2008/9 Schools Wikipedia Selection. Related subjects: British Cities; Great Britain
Margate shown within Kent
|OS grid reference|
|- London||64.1 mi (104 km) W|
|Sovereign state||United Kingdom|
|Ambulance||South East Coast|
|European Parliament||South East England|
|UK Parliament||Thanet North|
|List of places: UK • England • Kent|
Margate is a seaside resort town within the Thanet district of East Kent, England. It lies 38.1 miles (61.3 km) east-northeast of Maidstone, along the North Foreland of the coastline of the United Kingdom.
Margate's history is closely tied to the sea; it was a "limb" of Dover in the ancient confederation of the Cinque Ports.
Margate was recorded as "Meregate" in 1264 and as "Margate" in 1299, but the spelling continued to vary into modern times. The name is thought to refer to a pool gate or gap in a cliff where pools of water are found, often allowing swimmers to jump in. The cliffs of the Isle of Thanet are composed of chalk, a fossil-bearing rock.
The town's history is tied closely to the sea and it has a proud maritime tradition. Margate was a "limb" of Dover in the ancient confederation of the Cinque ports. It was added to the confederation in the 15th century. Margate has been a leading seaside resort for at least 250 years. Like its neighbour Ramsgate, it has been a traditional holiday destination for Londoners drawn to its sandy beaches.
Margate had a fine Victorian era pier which was destroyed by a violent storm in 1978.
Margate railway station
Margate railway station serves the town of Margate in Thanet in Kent, England. Train services are provided by Southeastern Trains.
Since 1983, the Member of Parliament for North Thanet, covering northern Thanet and Herne Bay, has been the Conservative Roger Gale. At the 2005 General Election, in North Thanet the Conservatives won a majority of 7,634 and 49.6% of the vote. Labour won 32.2% of the vote, Liberal Democrats 14.4% and United Kingdom Independence Party 3.9%.
Margate is within the Thanet local government district. The town contains the seven electoral wards of Margate Central, Cliftonville West, Cliftonville East, Westbrook, Garlinge, Dane Valley and Salmestone. These wards have seventeen of the fifty six seats on the Thanet District Council. As of the 2007 Local Elections, nine of those seats were held by the Conservatives, seven by Labour and one by an Independent.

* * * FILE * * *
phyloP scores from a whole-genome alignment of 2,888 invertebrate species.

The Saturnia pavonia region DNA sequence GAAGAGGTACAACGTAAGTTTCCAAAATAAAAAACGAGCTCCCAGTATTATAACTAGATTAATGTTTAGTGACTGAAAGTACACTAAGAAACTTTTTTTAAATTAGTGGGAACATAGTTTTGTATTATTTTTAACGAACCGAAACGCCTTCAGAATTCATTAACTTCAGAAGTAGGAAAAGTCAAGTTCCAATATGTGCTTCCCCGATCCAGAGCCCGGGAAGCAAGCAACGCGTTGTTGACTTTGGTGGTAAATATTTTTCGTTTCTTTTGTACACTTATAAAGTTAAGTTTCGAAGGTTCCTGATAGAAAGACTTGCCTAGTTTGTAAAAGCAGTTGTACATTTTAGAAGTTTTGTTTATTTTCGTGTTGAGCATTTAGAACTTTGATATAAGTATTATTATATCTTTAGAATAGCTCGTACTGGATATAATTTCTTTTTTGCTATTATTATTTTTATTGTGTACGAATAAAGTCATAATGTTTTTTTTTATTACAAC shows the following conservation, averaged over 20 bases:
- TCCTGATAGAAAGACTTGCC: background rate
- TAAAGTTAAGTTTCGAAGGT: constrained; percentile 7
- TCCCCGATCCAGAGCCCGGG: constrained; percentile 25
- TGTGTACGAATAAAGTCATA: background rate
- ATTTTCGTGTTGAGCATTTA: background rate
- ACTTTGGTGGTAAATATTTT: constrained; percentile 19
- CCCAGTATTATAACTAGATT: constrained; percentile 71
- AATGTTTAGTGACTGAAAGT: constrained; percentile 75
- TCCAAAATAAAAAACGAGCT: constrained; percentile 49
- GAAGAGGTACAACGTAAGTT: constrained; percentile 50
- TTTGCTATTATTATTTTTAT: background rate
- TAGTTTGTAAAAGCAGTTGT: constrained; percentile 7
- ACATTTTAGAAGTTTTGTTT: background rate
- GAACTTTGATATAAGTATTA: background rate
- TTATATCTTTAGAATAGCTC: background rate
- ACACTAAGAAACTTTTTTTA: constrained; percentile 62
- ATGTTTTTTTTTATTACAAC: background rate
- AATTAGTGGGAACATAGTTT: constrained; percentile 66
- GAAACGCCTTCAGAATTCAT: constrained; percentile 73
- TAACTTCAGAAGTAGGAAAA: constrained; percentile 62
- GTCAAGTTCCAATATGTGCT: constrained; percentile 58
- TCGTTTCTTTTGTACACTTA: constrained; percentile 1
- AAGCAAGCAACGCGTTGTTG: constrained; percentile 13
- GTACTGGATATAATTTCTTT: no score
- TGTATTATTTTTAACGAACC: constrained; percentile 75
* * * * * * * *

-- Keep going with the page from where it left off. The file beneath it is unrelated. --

As of the 2001 UK census, Margate had a population of 40,386.
The place of birth of residents was 94.2% United Kingdom, 0.9% Republic of Ireland, 0.5% Germany, 0.8% other Western Europe countries, 0.7% Africa, 0.6% Eastern Europe, 0.5% Far East, 0.5% South Asia, 0.5% Middle East, 0.4% North America and 0.3% Oceania.
Religion was recorded as 71.6% Christian, 0.7% Muslim, 0.2% Hindu, 0.3% Buddhist, 0.1% Sikh and 0.3% Jewish. 17.1% were recorded as having no religion, 0.3% had an alternative religion and 9.8% didn't state their religion.
For every 100 females, there were 92.0 males. The age distribution was 6% aged 0-4 years, 16% aged 5-15 years, 5% aged 16-19 years, 31% aged 20-44 years, 23% aged 45-64 years and 19% aged 65 years and over.
11% of Margate residents had some kind of higher or professional qualification, compared to the national average of 20%.
As of the 2001 UK census, the economic activity of residents aged 16-74 was 33.8% in full-time employment, 11.8% in part-time employment, 8.0% self-employed, 5.5% unemployed, 2.2% students with jobs, 3.9% students without jobs, 15.5% retired, 8.3% looking after home or family, 7.9% permanently sick or disabled and 3.6% economically inactive for other reasons. The rate of unemployment in the town was considerably higher than the national rate of 3.4%.
The industry of employment of residents was 17% retail, 16% health & social work, 13% manufacturing, 9% construction, 8% real estate, 8% education, 7% transport & communications, 5% public administration, 6% hotels & restaurants, 2% finance, 1% agriculture and 6% other community, social or personal services. Compared to national figures, the town had a relatively high number of workers in the construction, hotels & restaurants and health & social care industries and a relatively low number in real estate and finance.